Please use this identifier to cite or link to this item:
Title: Screening for rheumatic heart disease: quality and agreement of focused cardiac ultrasound by briefly trained health workers.
Authors: Engelman, Daniel
Kado, Joseph H
Reményi, Bo
Colquhoun, Samantha M
Carapetis, Jonathan R
Wilson, Nigel J
Donath, Susan
Steer, Andrew C
Citation: BMC cardiovascular disorders 2016-02-01; 16: 30
Abstract: Echocardiographic screening for rheumatic heart disease (RHD) has the potential to detect subclinical cases for secondary prevention, but is constrained by inadequate human resources in most settings. Training non-expert health workers to perform focused cardiac ultrasound (FoCUS) may enable screening at a population-level. We aimed to evaluate the quality and agreement of FoCUS for valvular regurgitation by briefly trained health workers. Seven nurses participated in an eight week training program in Fiji. Nurses performed FoCUS on 2018 children aged five to 15 years, and assessed any valvular regurgitation. An experienced pediatric cardiologist assessed the quality of ultrasound images and measured any recorded regurgitation. The assessment of the presence of regurgitation and measurement of the longest jet by the nurse and cardiologist was compared, using the Bland-Altman method. The quality of FoCUS overall was adequate for diagnosis in 96.6%. There was substantial agreement between the cardiologist and the nurses overall on the presence of mitral regurgitation (κ = 0.75) and aortic regurgitation (κ = 0.61) seen in two views. Measurements of mitral regurgitation by nurses and the cardiologist were similar (mean bias 0.01 cm; 95% limits of agreement -0.64 to 0.66 cm). After brief training, health workers with no prior experience in echocardiography can obtain adequate quality images and make a reliable assessment on the presence and extent of valvular regurgitation. Further evaluation of the imaging performance and accuracy of screening by non-expert operators is warranted, as a potential population-level screening strategy in high prevalence settings.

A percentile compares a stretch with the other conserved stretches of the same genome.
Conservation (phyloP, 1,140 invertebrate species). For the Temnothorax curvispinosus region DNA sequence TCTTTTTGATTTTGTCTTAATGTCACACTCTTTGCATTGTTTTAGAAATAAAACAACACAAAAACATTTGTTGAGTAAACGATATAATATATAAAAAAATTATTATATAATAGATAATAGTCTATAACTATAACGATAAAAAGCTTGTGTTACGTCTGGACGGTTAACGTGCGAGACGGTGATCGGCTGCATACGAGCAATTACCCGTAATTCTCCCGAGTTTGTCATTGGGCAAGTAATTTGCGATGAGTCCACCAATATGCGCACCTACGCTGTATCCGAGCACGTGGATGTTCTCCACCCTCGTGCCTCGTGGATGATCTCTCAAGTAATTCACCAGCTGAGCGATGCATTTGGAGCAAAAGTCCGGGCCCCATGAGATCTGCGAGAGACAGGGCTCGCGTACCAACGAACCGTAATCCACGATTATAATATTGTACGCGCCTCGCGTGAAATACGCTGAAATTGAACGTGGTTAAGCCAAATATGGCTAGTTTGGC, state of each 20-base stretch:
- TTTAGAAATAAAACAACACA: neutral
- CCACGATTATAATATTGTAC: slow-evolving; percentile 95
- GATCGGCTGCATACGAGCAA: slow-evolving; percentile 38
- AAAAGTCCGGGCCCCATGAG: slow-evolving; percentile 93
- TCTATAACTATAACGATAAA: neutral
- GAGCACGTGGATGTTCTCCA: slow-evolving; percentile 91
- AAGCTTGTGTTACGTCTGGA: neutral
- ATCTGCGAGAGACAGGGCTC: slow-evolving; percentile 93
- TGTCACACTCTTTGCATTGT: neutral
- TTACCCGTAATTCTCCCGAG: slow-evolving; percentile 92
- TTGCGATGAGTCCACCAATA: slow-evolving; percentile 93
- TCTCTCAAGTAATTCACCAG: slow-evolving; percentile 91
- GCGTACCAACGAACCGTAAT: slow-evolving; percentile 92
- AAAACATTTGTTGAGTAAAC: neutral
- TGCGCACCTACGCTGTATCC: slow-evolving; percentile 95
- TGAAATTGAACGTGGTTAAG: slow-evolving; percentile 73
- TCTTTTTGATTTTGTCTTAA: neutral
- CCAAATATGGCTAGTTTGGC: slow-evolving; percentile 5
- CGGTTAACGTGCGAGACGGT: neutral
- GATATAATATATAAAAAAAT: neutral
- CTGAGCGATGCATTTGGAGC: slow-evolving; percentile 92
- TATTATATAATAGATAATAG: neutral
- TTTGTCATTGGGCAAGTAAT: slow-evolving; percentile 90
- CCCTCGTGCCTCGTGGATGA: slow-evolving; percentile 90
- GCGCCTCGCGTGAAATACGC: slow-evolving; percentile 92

Click to open PubMed article:
Click to open Pubmed Article:
Journal title: BMC cardiovascular disorders
Publication Date: 2016-02-01
Type: Journal Article
DOI: 10.1186/s12872-016-0205-7
Appears in Collections:(a) NT Health Research Collection

Files in This Item:
There are no files associated with this item.

Items in ePublications are protected by copyright, with all rights reserved, unless otherwise indicated.

Google Media

Google ScholarTM

Who's citing


PubMed References

Who's citing